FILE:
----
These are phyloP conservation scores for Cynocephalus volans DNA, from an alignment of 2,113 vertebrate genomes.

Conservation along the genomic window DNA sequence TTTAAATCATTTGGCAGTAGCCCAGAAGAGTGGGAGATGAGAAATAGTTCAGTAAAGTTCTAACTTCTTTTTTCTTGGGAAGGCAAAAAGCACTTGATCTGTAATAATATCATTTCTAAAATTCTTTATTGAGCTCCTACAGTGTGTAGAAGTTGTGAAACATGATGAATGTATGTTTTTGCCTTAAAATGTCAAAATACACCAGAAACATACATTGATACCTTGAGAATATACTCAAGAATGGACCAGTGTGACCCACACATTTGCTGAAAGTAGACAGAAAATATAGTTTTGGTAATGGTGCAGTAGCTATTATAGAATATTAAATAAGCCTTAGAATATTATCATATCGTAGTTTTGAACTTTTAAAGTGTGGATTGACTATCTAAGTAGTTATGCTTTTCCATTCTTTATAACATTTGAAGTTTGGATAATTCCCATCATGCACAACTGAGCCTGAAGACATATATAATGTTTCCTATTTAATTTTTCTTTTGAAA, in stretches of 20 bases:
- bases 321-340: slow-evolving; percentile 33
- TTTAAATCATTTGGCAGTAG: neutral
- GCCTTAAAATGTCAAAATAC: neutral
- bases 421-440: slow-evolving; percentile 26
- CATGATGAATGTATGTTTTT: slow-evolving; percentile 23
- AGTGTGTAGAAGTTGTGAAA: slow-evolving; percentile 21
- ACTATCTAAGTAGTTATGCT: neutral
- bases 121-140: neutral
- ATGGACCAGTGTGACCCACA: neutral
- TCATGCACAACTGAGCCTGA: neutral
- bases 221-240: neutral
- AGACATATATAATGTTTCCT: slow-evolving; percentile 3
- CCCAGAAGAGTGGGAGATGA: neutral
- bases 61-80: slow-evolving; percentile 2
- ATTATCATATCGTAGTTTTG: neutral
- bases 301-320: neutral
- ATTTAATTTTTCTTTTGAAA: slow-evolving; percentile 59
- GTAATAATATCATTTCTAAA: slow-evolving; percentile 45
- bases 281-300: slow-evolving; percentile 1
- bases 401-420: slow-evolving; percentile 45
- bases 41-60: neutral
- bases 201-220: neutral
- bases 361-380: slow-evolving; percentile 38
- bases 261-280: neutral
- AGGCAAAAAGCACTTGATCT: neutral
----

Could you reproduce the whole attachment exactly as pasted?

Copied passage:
These are phyloP conservation scores for Cynocephalus volans DNA, from an alignment of 2,113 vertebrate genomes.

Conservation along the genomic window DNA sequence TTTAAATCATTTGGCAGTAGCCCAGAAGAGTGGGAGATGAGAAATAGTTCAGTAAAGTTCTAACTTCTTTTTTCTTGGGAAGGCAAAAAGCACTTGATCTGTAATAATATCATTTCTAAAATTCTTTATTGAGCTCCTACAGTGTGTAGAAGTTGTGAAACATGATGAATGTATGTTTTTGCCTTAAAATGTCAAAATACACCAGAAACATACATTGATACCTTGAGAATATACTCAAGAATGGACCAGTGTGACCCACACATTTGCTGAAAGTAGACAGAAAATATAGTTTTGGTAATGGTGCAGTAGCTATTATAGAATATTAAATAAGCCTTAGAATATTATCATATCGTAGTTTTGAACTTTTAAAGTGTGGATTGACTATCTAAGTAGTTATGCTTTTCCATTCTTTATAACATTTGAAGTTTGGATAATTCCCATCATGCACAACTGAGCCTGAAGACATATATAATGTTTCCTATTTAATTTTTCTTTTGAAA, in stretches of 20 bases:
- bases 321-340: slow-evolving; percentile 33
- TTTAAATCATTTGGCAGTAG: neutral
- GCCTTAAAATGTCAAAATAC: neutral
- bases 421-440: slow-evolving; percentile 26
- CATGATGAATGTATGTTTTT: slow-evolving; percentile 23
- AGTGTGTAGAAGTTGTGAAA: slow-evolving; percentile 21
- ACTATCTAAGTAGTTATGCT: neutral
- bases 121-140: neutral
- ATGGACCAGTGTGACCCACA: neutral
- TCATGCACAACTGAGCCTGA: neutral
- bases 221-240: neutral
- AGACATATATAATGTTTCCT: slow-evolving; percentile 3
- CCCAGAAGAGTGGGAGATGA: neutral
- bases 61-80: slow-evolving; percentile 2
- ATTATCATATCGTAGTTTTG: neutral
- bases 301-320: neutral
- ATTTAATTTTTCTTTTGAAA: slow-evolving; percentile 59
- GTAATAATATCATTTCTAAA: slow-evolving; percentile 45
- bases 281-300: slow-evolving; percentile 1
- bases 401-420: slow-evolving; percentile 45
- bases 41-60: neutral
- bases 201-220: neutral
- bases 361-380: slow-evolving; percentile 38
- bases 261-280: neutral
- AGGCAAAAAGCACTTGATCT: neutral